Are you notorious for eating poorly at horse shows, or grabbing a fast food meal while rushing to the barn? These rider nutrition tips can help!
The importance of rider nutrition can’t be over emphasized. We wouldn’t dream of riding a dehydrated, hungry horse, but it’s not unusual for us to make our own nutrition secondary. Solving this problem requires acknowledging that there is a problem, doing some pre-planning, and then changing old habits.
The first step to better riding nutrition is planning to have adequate foods on hand. This is obviously going to vary based on the conditions. If there is an ice chest or refrigerator available, the situation is different than if the food needs to be safe at room temperature for a long period (such as at horse shows). Also, you want foods you like to eat, that taste good to you and will sustain you through the activity. I would encourage practicing the foods along with the workouts to see what works best for you. You might be surprised to see which combinations hold you the best, and agree with you.
A frittata is a pre-prepared meal that some people enjoy. It consists of sautéed vegetables with added scrambled eggs and seasonings. It can be done a day in advance. You can prepare several servings, cut it into wedges, and then chill it. It is easy to carry along and eat out of your hand. The vegetables can be customized to whichever ones you like best.
Get ahead of the game
The next step is to be sure to start the competition well hydrated and well nourished. If you begin in good shape from having eaten well and pushed water the 24 hours before, you are much less vulnerable to issues during the competition. So the night before, have a big meal that is balanced with a protein, vegetables or salad, a starchy vegetable like potato or corn, and good oils like organic butter, olive oil or coconut oil. Avoid alcohol the night before competition because of its dehydrating effect.
For athletic nourishment, the fundamental principle is to have a balance of carbohydrates, protein and fat for maximum performance. This combination gives a sustained blood sugar over the long haul. What does this look like in foods, you might ask? An example snack would be an apple with the core filled with peanut butter. The peanut butter provides the fat and protein while the apple provides the carbohydrate. It’s fresh, easy to carry, easy to eat out of hand, does not require refrigeration and many people enjoy it. A sandwich can work well also. Even a slice of pizza has all the components.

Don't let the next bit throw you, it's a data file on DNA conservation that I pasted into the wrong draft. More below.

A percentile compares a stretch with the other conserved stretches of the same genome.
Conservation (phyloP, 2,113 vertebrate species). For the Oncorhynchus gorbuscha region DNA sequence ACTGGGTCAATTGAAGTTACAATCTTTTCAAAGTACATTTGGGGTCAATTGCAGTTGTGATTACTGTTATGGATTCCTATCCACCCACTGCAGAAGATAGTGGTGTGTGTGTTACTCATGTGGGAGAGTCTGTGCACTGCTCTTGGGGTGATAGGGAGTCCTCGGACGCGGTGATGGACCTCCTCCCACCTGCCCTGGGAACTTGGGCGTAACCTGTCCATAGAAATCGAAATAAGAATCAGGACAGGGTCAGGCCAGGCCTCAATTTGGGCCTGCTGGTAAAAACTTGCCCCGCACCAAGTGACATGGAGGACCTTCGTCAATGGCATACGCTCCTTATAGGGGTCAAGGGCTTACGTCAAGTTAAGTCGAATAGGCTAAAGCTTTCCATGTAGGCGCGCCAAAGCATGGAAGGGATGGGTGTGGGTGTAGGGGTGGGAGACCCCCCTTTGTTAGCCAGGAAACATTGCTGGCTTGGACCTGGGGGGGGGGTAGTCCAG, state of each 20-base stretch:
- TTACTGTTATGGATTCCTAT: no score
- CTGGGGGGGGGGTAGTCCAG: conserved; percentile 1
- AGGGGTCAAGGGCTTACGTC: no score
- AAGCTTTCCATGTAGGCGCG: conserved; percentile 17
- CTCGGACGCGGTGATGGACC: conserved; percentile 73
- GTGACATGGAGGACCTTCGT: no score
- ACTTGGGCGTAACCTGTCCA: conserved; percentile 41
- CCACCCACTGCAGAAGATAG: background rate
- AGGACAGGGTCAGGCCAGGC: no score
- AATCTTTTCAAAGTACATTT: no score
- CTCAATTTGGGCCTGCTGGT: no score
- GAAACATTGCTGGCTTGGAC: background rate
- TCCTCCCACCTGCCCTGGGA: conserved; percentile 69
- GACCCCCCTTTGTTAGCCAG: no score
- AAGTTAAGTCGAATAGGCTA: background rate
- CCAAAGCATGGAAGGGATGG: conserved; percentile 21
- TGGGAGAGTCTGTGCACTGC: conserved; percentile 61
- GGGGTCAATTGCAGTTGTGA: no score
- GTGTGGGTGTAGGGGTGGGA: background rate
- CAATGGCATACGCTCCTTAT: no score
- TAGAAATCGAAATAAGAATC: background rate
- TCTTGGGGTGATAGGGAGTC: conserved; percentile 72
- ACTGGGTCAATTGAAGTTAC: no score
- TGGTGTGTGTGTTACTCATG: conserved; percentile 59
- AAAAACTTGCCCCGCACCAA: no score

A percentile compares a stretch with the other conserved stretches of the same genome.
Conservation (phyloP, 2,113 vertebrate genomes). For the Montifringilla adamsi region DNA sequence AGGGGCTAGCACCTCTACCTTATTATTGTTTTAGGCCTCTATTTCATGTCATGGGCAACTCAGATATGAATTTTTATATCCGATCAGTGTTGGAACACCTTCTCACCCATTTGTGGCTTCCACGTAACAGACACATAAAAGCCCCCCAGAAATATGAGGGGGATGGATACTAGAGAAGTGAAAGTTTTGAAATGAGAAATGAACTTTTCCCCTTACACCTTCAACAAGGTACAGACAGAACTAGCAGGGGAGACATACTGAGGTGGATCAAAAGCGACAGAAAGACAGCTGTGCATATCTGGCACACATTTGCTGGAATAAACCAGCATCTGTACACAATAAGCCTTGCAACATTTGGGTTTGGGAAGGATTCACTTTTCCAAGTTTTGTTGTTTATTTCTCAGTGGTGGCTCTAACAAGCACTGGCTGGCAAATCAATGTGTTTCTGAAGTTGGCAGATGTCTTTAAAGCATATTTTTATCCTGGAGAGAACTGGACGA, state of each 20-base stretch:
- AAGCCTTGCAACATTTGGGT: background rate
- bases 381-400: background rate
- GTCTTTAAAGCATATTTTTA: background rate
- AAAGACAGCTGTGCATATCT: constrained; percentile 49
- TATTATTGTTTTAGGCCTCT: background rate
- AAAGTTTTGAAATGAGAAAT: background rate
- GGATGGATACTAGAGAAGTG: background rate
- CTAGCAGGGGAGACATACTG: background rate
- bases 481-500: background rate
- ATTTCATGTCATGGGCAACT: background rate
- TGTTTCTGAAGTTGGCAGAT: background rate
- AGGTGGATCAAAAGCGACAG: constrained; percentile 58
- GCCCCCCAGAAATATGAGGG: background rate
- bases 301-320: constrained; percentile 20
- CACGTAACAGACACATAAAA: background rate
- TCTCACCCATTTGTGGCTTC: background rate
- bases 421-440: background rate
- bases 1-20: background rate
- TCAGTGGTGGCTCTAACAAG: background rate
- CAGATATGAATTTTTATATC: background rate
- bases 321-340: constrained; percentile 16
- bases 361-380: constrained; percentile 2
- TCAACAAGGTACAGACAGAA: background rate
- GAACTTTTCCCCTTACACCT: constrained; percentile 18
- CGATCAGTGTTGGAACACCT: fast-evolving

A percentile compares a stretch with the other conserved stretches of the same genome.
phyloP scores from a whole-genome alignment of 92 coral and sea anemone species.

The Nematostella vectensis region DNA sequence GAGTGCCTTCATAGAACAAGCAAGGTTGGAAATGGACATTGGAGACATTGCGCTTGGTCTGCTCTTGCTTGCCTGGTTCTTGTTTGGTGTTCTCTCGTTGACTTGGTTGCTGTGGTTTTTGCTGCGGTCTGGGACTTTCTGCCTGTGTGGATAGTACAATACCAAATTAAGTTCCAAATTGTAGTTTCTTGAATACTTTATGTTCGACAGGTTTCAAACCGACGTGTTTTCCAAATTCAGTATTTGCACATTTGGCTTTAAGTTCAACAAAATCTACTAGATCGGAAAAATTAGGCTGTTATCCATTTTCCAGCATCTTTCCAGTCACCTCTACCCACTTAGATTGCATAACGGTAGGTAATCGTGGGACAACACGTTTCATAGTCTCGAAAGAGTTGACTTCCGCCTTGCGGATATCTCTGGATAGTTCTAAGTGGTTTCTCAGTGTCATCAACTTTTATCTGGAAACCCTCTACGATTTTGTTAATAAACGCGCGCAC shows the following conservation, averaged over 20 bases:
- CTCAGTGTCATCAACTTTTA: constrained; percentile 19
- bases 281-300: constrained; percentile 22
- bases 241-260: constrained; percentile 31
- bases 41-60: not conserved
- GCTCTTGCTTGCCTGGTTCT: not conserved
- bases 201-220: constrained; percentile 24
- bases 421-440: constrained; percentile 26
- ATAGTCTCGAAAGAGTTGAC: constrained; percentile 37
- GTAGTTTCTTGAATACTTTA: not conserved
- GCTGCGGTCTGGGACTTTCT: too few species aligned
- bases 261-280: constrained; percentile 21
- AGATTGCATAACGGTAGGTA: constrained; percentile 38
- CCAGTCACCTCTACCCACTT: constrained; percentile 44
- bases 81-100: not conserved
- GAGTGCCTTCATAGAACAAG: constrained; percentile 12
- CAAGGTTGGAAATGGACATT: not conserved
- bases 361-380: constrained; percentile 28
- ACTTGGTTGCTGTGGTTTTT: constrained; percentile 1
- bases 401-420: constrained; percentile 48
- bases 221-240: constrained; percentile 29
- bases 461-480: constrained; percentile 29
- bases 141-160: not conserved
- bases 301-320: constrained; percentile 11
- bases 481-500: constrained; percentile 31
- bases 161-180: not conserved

A sweet snack that is straight sugar, like a soft drink or juice, would not be a good idea. Diet soft drinks are also a problem – they are not hydrating, have caffeine that can cause jitters, and negatively affect the blood sugar. A better tolerated option would be something like chocolate or nuts where there is the fat in addition to the sugar. Coconut oil and cocoa butter are good fats.
Hydration is key
Make sure you are well hydrated during the 24 hours before competing. In order to achieve this, drink eight glasses of water the day before, and make sure you don’t consume any alcohol (dehydrating). On the day of your show, plan your water drinking a half hour before your next saddle break. If it is very warm, include electrolytes such as salt and potassium to replace the electrolytes lost in your sweat. An easy electrolyte drink to make at home and bring along is half orange juice and half water, with half a teaspoon of salt.
Creating good habits
Good nutrition generally starts with a plan or menu. If we do not have good ingredients on hand, it is not possible to prepare good meals. It is possible to purchase many good foods pre-prepared, but they also need to be acquired. Sometimes people do not make a plan because they actually want an excuse for eating the immediate gratification foods available for quick purchase. Unfortunately, they will probably not feel as well or perform as well on these foods. Some people decide to fast and just don’t eat or drink anything. Not eating food will probably be okay if you are not hungry from poor food choices the day before, but being dehydrated from not drinking water can create more serious problems. So drink your water even if you decide not to eat.
In conclusion, take a little time to plan and purchase your food and beverages, practice including your nutrition in your activities, and create good habits around eating. You will feel better, perform better, and probably have more fun if you make rider nutrition a priority!